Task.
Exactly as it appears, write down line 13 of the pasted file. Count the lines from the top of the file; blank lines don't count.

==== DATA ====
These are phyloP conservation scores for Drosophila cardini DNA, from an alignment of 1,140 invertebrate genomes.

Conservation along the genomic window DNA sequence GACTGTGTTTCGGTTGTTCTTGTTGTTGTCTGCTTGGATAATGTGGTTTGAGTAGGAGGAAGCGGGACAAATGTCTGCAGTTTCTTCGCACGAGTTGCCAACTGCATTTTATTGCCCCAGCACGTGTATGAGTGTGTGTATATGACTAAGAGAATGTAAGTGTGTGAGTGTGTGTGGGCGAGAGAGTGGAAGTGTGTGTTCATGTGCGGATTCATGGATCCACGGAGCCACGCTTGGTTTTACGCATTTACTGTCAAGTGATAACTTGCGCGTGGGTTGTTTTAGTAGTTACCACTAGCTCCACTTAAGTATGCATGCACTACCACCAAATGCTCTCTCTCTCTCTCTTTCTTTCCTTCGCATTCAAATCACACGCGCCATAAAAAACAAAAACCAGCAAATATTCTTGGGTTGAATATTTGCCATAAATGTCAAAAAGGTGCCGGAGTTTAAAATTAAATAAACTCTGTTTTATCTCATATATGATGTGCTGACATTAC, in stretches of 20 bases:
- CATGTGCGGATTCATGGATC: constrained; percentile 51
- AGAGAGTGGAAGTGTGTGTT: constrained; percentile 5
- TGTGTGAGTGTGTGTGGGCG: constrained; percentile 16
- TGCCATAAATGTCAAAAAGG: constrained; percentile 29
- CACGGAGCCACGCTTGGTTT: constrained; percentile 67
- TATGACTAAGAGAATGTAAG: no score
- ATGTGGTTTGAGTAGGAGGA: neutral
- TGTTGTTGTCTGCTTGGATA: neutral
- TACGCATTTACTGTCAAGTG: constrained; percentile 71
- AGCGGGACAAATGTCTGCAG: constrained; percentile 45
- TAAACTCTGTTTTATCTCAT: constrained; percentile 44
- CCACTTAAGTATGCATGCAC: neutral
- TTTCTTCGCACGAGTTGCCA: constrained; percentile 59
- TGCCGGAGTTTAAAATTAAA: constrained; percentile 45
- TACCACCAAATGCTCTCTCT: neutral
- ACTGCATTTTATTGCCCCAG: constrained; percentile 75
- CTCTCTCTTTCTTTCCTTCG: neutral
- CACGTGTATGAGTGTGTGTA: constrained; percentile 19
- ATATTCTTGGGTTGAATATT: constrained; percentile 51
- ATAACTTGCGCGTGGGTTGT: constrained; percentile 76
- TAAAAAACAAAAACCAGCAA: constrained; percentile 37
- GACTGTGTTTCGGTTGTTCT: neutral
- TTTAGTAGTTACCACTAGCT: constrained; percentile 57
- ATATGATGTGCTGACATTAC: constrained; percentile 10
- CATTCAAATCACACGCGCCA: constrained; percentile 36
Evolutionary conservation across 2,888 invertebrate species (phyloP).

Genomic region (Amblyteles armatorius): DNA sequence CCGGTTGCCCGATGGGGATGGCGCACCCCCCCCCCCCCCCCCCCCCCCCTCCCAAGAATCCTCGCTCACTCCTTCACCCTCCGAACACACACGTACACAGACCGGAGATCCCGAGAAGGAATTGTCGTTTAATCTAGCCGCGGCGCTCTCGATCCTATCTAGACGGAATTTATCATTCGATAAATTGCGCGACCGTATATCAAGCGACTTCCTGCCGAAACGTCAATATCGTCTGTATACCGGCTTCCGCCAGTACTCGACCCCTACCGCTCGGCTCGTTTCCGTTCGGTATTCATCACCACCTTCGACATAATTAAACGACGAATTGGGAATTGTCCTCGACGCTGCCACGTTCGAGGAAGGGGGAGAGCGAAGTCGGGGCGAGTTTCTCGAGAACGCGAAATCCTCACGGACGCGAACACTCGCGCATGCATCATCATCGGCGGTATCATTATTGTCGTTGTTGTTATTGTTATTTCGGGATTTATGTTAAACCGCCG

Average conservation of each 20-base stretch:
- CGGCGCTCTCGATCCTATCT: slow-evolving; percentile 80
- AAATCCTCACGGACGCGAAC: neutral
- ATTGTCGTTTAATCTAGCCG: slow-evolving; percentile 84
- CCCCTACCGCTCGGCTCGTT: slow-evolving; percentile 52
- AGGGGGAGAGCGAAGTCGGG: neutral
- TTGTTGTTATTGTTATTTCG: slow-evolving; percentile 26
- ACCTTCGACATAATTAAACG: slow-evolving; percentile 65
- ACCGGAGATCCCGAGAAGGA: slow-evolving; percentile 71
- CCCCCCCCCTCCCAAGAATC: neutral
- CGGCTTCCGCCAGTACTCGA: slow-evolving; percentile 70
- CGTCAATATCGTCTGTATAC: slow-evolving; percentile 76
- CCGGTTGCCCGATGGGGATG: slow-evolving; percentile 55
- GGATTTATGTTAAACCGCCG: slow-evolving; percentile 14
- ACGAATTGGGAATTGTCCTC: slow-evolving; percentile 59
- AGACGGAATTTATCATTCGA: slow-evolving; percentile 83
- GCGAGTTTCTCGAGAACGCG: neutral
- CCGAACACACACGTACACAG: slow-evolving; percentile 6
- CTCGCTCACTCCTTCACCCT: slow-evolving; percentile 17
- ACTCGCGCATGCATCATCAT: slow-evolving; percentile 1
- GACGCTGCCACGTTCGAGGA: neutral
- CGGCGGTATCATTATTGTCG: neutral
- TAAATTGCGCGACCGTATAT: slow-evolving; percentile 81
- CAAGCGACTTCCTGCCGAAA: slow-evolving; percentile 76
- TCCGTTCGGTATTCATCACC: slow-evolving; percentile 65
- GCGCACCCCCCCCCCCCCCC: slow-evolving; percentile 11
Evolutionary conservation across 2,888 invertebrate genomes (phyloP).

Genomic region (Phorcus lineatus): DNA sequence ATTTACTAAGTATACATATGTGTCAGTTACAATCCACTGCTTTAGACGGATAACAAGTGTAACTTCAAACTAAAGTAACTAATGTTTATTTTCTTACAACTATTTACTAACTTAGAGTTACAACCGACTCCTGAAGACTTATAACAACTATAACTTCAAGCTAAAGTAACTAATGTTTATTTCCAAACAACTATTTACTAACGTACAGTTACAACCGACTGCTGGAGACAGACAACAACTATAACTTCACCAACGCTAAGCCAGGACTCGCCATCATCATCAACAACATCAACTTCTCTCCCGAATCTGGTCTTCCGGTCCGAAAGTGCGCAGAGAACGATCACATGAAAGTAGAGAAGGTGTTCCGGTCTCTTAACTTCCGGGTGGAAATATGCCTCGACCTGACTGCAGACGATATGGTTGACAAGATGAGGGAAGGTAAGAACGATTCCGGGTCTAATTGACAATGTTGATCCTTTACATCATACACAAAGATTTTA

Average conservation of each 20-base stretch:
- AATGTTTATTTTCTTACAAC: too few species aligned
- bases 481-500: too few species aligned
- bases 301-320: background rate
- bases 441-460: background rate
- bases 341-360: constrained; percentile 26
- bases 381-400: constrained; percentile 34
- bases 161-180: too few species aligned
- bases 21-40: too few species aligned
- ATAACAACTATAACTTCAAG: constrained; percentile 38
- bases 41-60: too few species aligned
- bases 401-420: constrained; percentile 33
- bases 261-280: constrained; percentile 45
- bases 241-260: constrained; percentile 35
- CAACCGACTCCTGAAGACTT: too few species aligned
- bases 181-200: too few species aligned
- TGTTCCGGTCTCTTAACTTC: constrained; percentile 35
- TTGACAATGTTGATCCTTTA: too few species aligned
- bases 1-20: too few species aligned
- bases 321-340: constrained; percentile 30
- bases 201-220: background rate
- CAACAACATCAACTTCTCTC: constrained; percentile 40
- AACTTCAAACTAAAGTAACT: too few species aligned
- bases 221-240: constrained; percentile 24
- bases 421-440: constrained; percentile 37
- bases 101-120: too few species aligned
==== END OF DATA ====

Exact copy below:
- TAAACTCTGTTTTATCTCAT: constrained; percentile 44